The Marshall Tucker Band’s “Can’t You See”

Eartha Kitt’s “C’est Bon”

Dizzy Gillespie’s “Salt Peanuts “

James Brown’s “Doing It to Death”

The Drifters’ “There Goes My Baby”

Chubby Checker’s “Let’s Twist Again”

The Brotherhood Gospel Singers’ “Mary, Don’t Cry”

The Reverend Gary Davis’s “Prodigal Sun”

Hootie and the Blowfish[1]“Only Want to Be with You”

Julius Cobb’s “Great Big Change in Me”

Uncle Walt’s Band’s “Gimme Some Skin”

Alphonse Mouzon’s “Funky Snakefoot”

Blue Dogs’ “Walter”

Danielle Howle’s “Oh Swear”

Well, last night, I finally got to meet the last name on that list – not last because least but last because youngest.  Danielle Howle is truly a treasure.  She’s blessed with incredible chops; a gift for melody; a soul capable of alchemizing suffering into poignant but not sentimental art; a sharp, dry wit that makes her stage banter funnier than most of the stand-up acts I’ve seen recently.  Oh, yeah, and charisma.  Obviously, you can’t learn charisma, you can’t will charisma, you can’t ask the Lord Almighty to grant thee charisma.  You either got it or you don’t.  And she gots it in containership loads.

See for yourself as she and keyboardist Alex Goyette playing at the Listening Room at Summerville’s Homegrown Brewhouse:

 

 

To say I’m a fan is obviously an understatement.  Check her out whenever you can,  Also, her opening act George Alan Fox and Jesse Pritchard were also  killer.

 

I-and-I backstage with Danielle Photo Credit: Fleming Moore

[1]Not a big fan, but it would be churlish not to include them.

Deepening Shades

 

The death of friends, or death

Of every brilliant eye

That made a catch in the breath –

Seem but the clouds of the sky

When the horizon fades;

Or a bird’s sleepy cry

Among the deepening shades.

Yeats, “The Tower”

 

Cast a cold eye,

On Life, on Death.

Horseman, pass by!

Yeats’s Epitaph

 

Because I’m retiring at the end of this year, I’m often asked if I’m “counting down the days.”

Actually, I’m not.  When this semester ends, I’ll be not teaching at Porter-Gaud for the rest of my life.  Why rush that?

Instead, I’m relishing – or at least trying to relish – the last opportunity of teaching specific content: poems I love, vocabulary lessons I know by heart, characters who are more real to me than many of my acquaintances. For example, my main man from Heart of Darkness Charlie Marlow and I will part company in May. Every spring for thirty years he and I have hung out for two weeks or so. I’ll miss the sound of his voice, what he has to say about truth and lies, of savagery and civilization. Of course, I could look him up next year or the year after, but I know I never will. There’s no need for me to accompany him up the Congo River ever again.

Yesterday I taught Blake for the last time.  We read and discussed the Chimney Sweeper poems, “London,” and “The Poison Tree.” It suits me to be done with those poems; nevertheless, I savored intoning each syllable to the class and afterwards enjoyed exploring the poems’ meanings.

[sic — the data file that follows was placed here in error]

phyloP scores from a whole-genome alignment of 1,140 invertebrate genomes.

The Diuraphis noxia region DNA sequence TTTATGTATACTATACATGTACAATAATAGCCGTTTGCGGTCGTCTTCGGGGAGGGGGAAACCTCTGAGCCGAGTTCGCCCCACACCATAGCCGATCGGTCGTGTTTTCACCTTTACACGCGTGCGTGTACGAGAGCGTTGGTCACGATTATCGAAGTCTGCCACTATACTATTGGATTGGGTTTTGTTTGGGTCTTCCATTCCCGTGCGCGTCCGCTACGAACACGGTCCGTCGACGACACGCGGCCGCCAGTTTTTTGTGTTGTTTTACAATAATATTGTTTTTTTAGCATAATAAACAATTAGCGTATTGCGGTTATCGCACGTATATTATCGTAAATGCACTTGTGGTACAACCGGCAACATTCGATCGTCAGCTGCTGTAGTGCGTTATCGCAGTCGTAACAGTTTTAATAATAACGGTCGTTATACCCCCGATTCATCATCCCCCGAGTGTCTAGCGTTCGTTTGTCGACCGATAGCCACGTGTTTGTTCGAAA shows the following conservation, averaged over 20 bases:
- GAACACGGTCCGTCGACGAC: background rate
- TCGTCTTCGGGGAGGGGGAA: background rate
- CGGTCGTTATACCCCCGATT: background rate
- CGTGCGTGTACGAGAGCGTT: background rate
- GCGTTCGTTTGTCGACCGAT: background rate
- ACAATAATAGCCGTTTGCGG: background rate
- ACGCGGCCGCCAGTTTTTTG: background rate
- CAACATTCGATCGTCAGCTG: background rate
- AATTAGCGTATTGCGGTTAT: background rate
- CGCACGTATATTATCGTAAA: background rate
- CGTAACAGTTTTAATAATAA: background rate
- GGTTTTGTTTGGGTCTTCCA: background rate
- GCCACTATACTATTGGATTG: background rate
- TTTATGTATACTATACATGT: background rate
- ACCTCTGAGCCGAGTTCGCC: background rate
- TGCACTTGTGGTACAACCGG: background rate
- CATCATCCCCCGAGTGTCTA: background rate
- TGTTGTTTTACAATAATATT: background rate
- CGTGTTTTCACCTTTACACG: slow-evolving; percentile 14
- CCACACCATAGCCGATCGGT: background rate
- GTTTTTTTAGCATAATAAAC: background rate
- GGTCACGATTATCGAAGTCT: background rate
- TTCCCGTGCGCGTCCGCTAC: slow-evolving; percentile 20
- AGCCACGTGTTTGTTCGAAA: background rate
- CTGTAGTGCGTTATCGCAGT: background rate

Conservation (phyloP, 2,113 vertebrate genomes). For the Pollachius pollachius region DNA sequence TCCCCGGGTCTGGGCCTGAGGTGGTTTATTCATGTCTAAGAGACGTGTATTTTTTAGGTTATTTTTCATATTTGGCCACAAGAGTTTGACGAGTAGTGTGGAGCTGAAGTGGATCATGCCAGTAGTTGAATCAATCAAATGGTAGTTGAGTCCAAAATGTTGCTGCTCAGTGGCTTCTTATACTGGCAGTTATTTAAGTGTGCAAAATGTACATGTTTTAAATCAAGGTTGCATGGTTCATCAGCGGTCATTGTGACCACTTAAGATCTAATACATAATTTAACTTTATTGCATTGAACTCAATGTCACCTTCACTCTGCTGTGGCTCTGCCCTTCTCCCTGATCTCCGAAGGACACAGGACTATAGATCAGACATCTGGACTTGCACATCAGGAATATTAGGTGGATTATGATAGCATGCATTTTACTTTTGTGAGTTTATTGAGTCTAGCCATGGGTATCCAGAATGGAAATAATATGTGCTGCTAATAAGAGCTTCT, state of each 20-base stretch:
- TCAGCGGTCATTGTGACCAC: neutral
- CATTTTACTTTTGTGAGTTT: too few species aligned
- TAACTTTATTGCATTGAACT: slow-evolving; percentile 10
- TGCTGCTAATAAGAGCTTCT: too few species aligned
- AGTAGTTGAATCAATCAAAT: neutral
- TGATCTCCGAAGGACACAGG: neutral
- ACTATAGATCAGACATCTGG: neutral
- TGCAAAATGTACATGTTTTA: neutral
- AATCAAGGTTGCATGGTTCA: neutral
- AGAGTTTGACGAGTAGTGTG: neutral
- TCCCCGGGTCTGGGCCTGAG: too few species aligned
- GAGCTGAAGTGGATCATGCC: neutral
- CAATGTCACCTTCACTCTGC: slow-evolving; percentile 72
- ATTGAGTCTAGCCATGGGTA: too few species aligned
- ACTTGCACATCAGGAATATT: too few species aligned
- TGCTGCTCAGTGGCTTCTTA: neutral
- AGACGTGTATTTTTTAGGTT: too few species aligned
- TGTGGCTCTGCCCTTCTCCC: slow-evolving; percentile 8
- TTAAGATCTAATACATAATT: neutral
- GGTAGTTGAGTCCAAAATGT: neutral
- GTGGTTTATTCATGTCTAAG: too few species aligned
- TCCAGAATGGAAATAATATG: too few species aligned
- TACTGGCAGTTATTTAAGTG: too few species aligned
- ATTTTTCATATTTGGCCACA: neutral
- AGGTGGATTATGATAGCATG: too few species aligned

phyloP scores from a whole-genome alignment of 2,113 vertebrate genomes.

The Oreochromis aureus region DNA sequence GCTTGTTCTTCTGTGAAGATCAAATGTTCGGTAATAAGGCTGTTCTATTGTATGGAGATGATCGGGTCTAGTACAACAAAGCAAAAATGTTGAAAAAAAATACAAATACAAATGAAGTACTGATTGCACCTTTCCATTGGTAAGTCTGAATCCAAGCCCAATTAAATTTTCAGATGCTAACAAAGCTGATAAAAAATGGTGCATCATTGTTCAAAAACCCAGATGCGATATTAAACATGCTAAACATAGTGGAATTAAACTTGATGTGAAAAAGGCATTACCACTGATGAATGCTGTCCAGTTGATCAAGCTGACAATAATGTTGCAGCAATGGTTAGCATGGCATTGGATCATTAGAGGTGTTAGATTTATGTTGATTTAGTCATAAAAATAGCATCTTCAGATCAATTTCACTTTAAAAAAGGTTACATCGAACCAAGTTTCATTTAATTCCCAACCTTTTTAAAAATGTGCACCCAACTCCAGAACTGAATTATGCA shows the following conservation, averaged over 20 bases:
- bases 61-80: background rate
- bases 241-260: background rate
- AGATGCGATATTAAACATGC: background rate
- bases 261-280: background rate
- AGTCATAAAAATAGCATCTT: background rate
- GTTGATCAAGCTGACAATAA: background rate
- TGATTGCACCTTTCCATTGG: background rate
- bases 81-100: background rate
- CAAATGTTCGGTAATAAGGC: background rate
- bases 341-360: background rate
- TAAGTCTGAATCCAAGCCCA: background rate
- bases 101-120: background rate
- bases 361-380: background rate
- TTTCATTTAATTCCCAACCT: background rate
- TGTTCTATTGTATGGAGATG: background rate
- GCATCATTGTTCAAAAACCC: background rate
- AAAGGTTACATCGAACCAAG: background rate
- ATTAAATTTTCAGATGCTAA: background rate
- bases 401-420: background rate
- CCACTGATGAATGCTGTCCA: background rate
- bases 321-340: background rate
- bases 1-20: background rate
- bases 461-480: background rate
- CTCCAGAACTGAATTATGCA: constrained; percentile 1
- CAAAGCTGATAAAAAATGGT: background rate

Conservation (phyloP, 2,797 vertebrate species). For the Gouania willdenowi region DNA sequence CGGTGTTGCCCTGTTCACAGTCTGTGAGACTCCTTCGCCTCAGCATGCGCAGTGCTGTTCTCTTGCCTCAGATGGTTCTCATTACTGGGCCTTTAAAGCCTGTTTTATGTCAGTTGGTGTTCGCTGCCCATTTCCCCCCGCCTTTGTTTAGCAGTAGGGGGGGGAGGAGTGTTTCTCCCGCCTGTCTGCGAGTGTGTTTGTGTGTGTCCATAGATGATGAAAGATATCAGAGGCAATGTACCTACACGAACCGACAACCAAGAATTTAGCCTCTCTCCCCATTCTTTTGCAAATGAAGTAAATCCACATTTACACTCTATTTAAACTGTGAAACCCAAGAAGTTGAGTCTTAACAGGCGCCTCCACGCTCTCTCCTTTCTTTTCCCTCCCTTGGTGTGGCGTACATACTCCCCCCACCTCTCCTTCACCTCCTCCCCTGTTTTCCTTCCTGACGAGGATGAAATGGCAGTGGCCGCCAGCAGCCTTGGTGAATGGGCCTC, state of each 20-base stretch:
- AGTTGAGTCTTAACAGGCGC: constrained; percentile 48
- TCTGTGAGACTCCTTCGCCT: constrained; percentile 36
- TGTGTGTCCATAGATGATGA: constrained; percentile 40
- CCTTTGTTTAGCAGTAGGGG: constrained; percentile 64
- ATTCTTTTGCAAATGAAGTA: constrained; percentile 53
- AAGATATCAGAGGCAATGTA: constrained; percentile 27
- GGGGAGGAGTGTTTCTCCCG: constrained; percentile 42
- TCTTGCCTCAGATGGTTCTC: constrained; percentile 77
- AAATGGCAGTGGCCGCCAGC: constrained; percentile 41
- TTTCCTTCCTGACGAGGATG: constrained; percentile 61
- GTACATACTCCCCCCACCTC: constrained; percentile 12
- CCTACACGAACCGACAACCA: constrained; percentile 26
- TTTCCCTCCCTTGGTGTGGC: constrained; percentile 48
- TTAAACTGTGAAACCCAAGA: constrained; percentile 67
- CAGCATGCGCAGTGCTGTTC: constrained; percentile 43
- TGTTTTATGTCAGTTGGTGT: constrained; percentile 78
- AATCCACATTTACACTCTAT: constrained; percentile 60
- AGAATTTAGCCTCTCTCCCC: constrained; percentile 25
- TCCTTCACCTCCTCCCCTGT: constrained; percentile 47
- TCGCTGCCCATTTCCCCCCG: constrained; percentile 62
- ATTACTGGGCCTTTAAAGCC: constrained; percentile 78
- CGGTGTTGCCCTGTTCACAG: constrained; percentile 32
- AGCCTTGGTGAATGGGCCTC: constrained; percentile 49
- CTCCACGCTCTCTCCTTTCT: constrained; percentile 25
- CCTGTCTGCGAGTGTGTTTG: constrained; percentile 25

I was angry with my friend;

I told my wrath, my wrath did end.

I was angry with my foe:

I told it not, my wrath did grow.

 

And I watered it in fears,

Night & morning with my tears:

And I sunned it with smiles,

And with soft deceitful wiles.

 

And it grew both day and night.

Till it bore an apple bright.

And my foe beheld it shine,

And he knew that it was mine.

 

And into my garden stole,

When the night had veiled the pole;

In the morning glad I see;

My foe outstretched beneath the tree.

 

I tried as best I could to convey how these rhythmic, rhyming words capture the toxicity of repression and deceit and how the consciousness of the speaker of the poem is not universal, i.e., that his consciousness is not ours nor ours his.  We talked about existentialism and how the theory of existentialism ties into Wordsworth’s perception that reality arises — is concocted — from “eye, and ear, — both what they half create, /And what perceive.”  I cited Hamlet’s observation that “Nothing is neither good or bad but thinking makes it so” and his claim that he “could be bound in a nutshell” yet think himself “king of infinite space,” that is, if he didn’t have “bad dreams.”

The speaker of “The Poison Tree” is pleased that his foe is dead, so, according to his reckoning, “God’s in His heaven, and all’s right with the world.” After all, the speaker has invested a lot of energy cultivating the poison apple.  His joy in his neighbor’s demise contradicts traditional religious and secular moral teaching and perhaps is off-putting to many readers; nevertheless, it makes sense that he expresses his thoughts in jaunty, happy rhythms.

After all, as Pope says, “The sound must seem an echo of the sense.”

In these dwindling last weeks, I’ll also bid adieu to Blake, Byron, Shelley, Keats, Tennyson, Browning, Conrad, Yeats, Joyce, Eliot, and Auden as they sing their swan songs. After that, I’ll be free to “embrace the trivial days and ram them with the sun,” to paddle out in glassy surf while my colleagues are taking roll or telling some boy to tuck in his shirt.   I’ll be free to read what I choose, to make some new literary friends.  It’s about time I got acquainted with Swann and his daddy Marcel Proust.

Until then, I hope to savor each and every class period rather than looking ahead and counting them down like Advent calendar squares, or a prison sentence, or the way I count down the essays left to be graded or the report card comments left to be composed.

Yes, I am looking forward to not grading essays and writing report card comments. I have three sets left to finish before 8:00 a.m. Wednesday.